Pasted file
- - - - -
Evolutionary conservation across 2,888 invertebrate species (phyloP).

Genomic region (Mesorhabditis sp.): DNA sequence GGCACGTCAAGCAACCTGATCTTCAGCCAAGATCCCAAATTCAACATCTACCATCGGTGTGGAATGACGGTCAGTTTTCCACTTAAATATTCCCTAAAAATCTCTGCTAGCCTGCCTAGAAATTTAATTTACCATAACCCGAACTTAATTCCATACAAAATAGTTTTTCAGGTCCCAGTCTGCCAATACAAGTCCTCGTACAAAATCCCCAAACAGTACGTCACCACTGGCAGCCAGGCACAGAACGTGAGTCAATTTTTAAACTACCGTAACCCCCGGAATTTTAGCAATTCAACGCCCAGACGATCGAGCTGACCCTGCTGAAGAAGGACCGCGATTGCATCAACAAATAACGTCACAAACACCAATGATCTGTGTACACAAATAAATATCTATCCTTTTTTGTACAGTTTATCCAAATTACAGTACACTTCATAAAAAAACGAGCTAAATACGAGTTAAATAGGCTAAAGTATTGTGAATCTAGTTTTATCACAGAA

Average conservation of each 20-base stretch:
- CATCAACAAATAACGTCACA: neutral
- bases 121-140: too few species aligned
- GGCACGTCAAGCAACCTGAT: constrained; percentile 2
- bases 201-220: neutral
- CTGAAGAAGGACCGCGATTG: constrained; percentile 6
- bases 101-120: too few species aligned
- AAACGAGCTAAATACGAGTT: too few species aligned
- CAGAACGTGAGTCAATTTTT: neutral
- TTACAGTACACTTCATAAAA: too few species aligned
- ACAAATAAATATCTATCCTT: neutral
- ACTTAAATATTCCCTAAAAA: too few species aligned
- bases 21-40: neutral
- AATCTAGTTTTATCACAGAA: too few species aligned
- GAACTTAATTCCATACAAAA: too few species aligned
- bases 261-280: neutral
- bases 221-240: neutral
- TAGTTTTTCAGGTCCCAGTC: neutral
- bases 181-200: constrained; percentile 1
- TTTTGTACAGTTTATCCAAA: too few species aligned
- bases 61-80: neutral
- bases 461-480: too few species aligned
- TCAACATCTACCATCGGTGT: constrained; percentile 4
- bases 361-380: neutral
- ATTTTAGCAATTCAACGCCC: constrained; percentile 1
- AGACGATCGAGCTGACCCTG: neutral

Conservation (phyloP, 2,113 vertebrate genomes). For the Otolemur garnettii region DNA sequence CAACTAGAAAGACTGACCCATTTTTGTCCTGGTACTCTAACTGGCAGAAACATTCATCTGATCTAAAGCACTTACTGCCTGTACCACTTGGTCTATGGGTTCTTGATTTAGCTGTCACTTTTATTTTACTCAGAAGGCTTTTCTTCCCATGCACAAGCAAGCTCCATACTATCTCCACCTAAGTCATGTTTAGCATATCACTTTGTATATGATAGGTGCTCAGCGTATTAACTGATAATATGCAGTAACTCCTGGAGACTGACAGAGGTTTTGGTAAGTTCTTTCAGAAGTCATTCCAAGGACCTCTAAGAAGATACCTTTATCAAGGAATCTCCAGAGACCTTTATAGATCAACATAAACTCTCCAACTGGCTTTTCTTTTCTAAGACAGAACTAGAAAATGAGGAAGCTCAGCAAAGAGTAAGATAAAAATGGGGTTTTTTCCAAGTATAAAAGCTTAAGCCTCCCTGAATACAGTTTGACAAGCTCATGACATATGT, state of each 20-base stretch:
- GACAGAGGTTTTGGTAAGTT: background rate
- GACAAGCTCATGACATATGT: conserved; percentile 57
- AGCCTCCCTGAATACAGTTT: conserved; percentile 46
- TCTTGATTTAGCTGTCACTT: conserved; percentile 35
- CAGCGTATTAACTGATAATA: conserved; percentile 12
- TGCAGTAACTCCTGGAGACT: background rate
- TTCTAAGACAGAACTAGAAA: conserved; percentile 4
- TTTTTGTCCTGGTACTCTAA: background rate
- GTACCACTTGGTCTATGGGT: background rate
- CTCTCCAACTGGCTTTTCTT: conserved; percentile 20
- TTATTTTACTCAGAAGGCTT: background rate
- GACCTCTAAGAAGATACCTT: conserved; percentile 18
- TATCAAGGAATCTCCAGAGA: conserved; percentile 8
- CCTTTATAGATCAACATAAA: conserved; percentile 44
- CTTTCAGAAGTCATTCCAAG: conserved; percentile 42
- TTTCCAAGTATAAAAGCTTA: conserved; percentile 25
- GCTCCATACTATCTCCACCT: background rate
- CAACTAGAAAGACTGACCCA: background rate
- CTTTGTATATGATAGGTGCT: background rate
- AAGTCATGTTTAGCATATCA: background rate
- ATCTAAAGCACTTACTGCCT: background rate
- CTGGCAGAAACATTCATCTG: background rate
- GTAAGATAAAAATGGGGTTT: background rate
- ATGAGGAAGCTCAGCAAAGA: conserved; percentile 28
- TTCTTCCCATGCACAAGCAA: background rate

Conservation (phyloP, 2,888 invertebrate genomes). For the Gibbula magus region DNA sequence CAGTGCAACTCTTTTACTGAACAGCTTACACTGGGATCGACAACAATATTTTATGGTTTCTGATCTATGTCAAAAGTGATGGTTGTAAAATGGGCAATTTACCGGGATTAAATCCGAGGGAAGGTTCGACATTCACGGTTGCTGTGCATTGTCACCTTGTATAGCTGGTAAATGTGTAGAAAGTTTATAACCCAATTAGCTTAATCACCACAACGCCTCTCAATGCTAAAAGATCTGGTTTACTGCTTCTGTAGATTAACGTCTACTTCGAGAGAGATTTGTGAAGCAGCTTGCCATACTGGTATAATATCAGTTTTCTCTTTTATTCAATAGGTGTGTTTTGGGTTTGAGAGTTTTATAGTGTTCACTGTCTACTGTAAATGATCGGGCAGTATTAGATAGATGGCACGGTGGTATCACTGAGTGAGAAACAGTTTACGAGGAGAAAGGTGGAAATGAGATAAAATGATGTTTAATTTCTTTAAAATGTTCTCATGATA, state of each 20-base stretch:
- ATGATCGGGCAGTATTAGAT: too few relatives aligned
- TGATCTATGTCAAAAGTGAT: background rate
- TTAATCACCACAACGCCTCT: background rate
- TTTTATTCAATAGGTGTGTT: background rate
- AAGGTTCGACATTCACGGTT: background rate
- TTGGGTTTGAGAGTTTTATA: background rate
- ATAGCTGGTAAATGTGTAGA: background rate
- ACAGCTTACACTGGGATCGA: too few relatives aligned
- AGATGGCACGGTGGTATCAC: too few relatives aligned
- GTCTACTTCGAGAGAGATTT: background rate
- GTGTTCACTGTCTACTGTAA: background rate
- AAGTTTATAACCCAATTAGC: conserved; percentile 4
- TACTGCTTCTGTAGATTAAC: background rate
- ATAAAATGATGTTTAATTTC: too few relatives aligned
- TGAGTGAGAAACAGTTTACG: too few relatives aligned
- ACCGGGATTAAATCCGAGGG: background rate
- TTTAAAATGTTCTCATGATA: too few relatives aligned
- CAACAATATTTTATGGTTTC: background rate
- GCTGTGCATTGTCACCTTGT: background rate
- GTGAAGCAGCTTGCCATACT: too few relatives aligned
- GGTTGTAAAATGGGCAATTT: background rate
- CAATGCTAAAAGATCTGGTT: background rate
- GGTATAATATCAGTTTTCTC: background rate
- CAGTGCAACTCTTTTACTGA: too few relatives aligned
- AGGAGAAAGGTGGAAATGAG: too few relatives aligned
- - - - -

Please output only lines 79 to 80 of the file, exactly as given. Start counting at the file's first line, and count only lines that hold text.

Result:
- CAGTGCAACTCTTTTACTGA: too few relatives aligned
- AGGAGAAAGGTGGAAATGAG: too few relatives aligned